Alcohol misuse on the increase
Drinkers seek help; related illnesses have steadily risen, doctors report
More people in China are seeking medical and psychological help for alcoholism, according to doctors and patients in Beijing.
The number of drinkers has steadily increased in recent decades, along with reports of alcohol-related illnesses at hospitals nationwide.
A study by the World Health Organization in 2011 found 6.9 percent of Chinese men aged 15 or above had alcohol use disorders, such as regular abuse or dependency, while for women the percentage was 0.22.
Anding Hospital, a mental health facility in Beijing, opened an alcohol dependence ward in 1995. That year it received less than 30 patients, according to doctor Sheng Lixia.
“In 2009, a year before the ward was closed, we had more than 300 patients,” she said. “The number that come to the hospital for alcohol-related illness and treatment is higher now.”
Sun Hongqiang, director of the alcohol dependence ward at Huilongguan Hospital, shared similar views.
“In 2007, the annual intake was 60. That has since risen to more than 200 patients,” he said.
Experts see the steady growth in the number of people seeking treatment and counseling as a sign that more people in China are now aware of the ill effects of alcohol.
Sheng, however, argued that China’s economic development and improving lifestyles have also been a major trigger for the rise in alcoholism.
“Most of my patients are male, aged in their 50s or 60s,” she said. “They had limited access to alcohol before the 1980s, as they could purchase such beverages only with tickets, and hence had less chance of becoming alcoholic.”
The market for alcohol opened up in the 1980s and “most of the people who had been drinking small quantities ended up as dependent over the next decade”, Sheng said.
Along with hospitals, there has also been an increase in people turning to support groups such as Alcoholics Anonymous.
Doctors from Anding Hospital and the Sixth Hospital of Peking University set up the first Chinese branch of the AA in Beijing in 2000. Starting with just 10 members, the support group, famous for its 12-step program, now has more than 100, including Chinese and foreigners.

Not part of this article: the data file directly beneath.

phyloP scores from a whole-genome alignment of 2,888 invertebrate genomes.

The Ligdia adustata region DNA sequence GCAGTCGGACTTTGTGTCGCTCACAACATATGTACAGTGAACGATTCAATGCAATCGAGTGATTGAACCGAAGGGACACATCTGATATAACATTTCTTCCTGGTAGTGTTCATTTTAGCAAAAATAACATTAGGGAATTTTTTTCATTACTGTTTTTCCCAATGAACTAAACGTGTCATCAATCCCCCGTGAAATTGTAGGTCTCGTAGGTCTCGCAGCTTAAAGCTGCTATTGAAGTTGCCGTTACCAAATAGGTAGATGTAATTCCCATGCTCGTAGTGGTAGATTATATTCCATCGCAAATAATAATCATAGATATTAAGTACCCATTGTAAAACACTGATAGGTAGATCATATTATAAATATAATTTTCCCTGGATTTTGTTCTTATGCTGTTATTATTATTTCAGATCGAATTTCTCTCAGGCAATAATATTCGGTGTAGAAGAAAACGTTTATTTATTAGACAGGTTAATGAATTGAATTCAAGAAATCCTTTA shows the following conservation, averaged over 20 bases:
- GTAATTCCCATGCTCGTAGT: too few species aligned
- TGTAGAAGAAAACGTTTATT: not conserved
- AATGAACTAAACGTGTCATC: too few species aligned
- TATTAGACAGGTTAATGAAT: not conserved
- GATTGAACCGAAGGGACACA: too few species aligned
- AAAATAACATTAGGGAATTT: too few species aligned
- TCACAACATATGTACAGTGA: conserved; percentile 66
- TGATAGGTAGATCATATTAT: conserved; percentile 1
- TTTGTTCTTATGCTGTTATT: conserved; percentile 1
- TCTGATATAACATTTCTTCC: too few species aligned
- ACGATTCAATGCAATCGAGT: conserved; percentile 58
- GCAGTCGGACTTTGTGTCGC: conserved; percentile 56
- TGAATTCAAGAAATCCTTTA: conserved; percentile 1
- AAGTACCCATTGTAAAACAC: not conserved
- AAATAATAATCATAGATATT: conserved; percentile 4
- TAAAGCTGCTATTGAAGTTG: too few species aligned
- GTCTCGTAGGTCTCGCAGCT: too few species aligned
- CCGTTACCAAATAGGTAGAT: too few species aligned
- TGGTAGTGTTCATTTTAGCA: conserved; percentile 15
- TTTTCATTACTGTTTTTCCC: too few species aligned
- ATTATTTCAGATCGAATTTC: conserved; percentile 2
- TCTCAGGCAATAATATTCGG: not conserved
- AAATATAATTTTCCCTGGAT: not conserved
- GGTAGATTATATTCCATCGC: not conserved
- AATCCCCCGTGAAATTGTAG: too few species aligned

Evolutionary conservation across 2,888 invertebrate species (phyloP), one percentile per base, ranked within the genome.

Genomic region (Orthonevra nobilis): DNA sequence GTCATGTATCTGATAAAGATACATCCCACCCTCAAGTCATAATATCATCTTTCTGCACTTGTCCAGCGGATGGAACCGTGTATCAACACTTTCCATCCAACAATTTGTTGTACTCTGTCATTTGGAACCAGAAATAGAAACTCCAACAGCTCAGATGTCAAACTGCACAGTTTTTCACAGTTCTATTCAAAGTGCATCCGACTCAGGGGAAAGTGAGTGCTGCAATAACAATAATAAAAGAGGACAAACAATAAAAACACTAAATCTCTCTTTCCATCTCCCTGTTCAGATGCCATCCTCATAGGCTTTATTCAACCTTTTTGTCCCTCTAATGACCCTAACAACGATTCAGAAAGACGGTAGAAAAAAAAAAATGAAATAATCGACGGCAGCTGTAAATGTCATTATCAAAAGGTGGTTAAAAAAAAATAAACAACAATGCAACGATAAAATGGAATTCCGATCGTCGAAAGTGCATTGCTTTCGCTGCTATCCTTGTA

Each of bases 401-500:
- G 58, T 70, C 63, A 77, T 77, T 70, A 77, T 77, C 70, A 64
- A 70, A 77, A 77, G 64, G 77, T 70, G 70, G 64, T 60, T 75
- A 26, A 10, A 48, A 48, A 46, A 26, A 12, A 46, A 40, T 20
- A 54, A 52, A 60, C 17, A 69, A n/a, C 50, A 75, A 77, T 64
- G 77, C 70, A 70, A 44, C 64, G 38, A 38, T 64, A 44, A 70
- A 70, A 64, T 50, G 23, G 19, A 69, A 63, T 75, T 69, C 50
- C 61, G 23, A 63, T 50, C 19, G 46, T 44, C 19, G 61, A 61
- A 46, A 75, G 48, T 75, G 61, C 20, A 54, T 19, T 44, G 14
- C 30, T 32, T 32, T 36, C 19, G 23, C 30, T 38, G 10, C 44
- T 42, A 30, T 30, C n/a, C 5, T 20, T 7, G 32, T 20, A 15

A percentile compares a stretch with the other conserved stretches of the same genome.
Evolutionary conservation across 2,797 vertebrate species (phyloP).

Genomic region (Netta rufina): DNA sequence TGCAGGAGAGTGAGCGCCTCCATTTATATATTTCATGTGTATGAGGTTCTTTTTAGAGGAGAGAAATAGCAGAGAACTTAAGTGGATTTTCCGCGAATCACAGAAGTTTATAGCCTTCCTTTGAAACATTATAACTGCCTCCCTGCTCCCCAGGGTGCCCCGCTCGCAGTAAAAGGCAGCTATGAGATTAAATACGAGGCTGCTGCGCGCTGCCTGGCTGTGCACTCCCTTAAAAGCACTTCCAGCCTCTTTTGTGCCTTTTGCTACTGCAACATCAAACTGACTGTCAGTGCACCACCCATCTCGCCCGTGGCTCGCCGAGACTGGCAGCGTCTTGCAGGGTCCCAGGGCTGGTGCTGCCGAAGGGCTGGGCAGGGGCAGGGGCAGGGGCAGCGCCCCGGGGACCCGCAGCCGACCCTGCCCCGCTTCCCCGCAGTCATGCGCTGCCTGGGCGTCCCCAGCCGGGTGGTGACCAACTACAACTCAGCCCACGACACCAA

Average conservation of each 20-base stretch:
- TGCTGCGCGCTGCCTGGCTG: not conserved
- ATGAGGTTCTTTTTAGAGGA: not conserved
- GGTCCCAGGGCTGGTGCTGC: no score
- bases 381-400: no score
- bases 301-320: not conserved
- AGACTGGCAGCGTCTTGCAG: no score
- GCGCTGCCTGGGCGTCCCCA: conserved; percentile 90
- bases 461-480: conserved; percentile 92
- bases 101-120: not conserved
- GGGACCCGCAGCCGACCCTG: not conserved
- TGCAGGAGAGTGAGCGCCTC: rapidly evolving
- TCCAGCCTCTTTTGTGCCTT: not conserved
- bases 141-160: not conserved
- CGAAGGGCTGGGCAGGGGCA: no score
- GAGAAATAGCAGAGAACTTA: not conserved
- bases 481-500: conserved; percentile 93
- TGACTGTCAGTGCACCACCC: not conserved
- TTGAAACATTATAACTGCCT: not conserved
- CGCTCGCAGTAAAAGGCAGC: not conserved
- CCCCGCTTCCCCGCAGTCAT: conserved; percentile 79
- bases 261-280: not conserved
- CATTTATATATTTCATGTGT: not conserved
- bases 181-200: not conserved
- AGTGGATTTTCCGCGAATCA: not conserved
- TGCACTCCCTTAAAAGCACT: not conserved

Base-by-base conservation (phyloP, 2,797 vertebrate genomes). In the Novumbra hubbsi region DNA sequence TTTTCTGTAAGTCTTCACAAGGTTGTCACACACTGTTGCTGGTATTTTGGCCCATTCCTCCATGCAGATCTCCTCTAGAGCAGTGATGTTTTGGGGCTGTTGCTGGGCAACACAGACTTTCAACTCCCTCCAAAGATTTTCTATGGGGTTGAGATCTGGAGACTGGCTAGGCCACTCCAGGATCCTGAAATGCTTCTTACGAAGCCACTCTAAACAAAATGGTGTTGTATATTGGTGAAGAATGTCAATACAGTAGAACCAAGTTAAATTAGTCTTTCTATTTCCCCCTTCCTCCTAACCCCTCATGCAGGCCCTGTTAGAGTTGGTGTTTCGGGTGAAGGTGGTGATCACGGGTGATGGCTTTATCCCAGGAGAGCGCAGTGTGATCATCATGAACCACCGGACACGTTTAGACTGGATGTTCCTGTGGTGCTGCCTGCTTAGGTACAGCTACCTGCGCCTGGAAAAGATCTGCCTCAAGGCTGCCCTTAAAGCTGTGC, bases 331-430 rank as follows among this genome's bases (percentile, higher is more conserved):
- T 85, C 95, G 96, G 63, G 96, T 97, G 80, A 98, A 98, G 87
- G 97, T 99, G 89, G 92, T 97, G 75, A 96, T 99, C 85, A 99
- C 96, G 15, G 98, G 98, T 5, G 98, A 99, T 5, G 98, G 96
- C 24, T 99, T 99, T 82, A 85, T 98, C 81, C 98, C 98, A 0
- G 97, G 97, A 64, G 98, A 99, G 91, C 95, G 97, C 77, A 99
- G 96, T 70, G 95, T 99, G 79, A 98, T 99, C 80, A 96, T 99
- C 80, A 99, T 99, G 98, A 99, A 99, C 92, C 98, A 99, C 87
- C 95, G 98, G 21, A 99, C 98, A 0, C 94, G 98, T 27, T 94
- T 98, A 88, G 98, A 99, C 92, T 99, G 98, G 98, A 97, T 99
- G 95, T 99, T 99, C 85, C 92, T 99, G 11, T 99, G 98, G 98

“When we were young, drinking was a luxury. Now it’s not uncommon to see people drinking just to get drunk,” said an AA member in his 60s on condition of anonymity. She said he has been sober since 1999.
Sheng said many patients complained of work or life pressures.
“Most who come to our clinic also exhibit other psychiatric disorders, such as depression and anxiety,” she said, while adding that Chinese drinking etiquette, such as teasing people to drink, are also to blame for the growing number of alcoholics.
“Patients need an environment that is conducive for a complete recovery,” she said. “The fact is many of us have and are still urging others to drink during a dinner.”
Sun at Huilongguan Hospital agreed and added, “In China, being able to drink is considered competitive as it helps clinch business deals at the dinner table.”
This, besides being a cultural shock, also poses a challenge for foreigners in China, according to a Beijing AA member from the United States.
“If you go to a business dinner, everyone wants to see foreigners drink. They keep saying ganbei, ganbei,” the 35-year-old said, referring to the Chinese term for bottoms up. “They love to have foreigners drink. I think they do it because they want to be friendly, and they think foreigners love to drink.”
The liberal and even encouraging attitude toward drinking has also affected children, said a 34-year-old Chinese woman at Beijing AA.
She said she started drinking at 17 and enjoyed a reputation among her friends for her tolerance. Alcoholism set in when she began to work abroad and used alcohol to cope with homesickness and work pressure.
“I guess the problem might go back to my early years,” she said. “People in my family can drink a lot, and they didn’t prevent me from drinking even when I was a child.”
Sheng said at family dinners in China it is common to see adults dip a chopstick in wine and then let the children taste it for fun.
“But the risk is that the child could grow up and think that drinking is nothing serious,” she said, explaining that China has no age ban on alcohol consumption.
“It’s common for young people to drink beer at parties or dinner, and easy for them to purchase alcohol from any store or restaurant,” she said.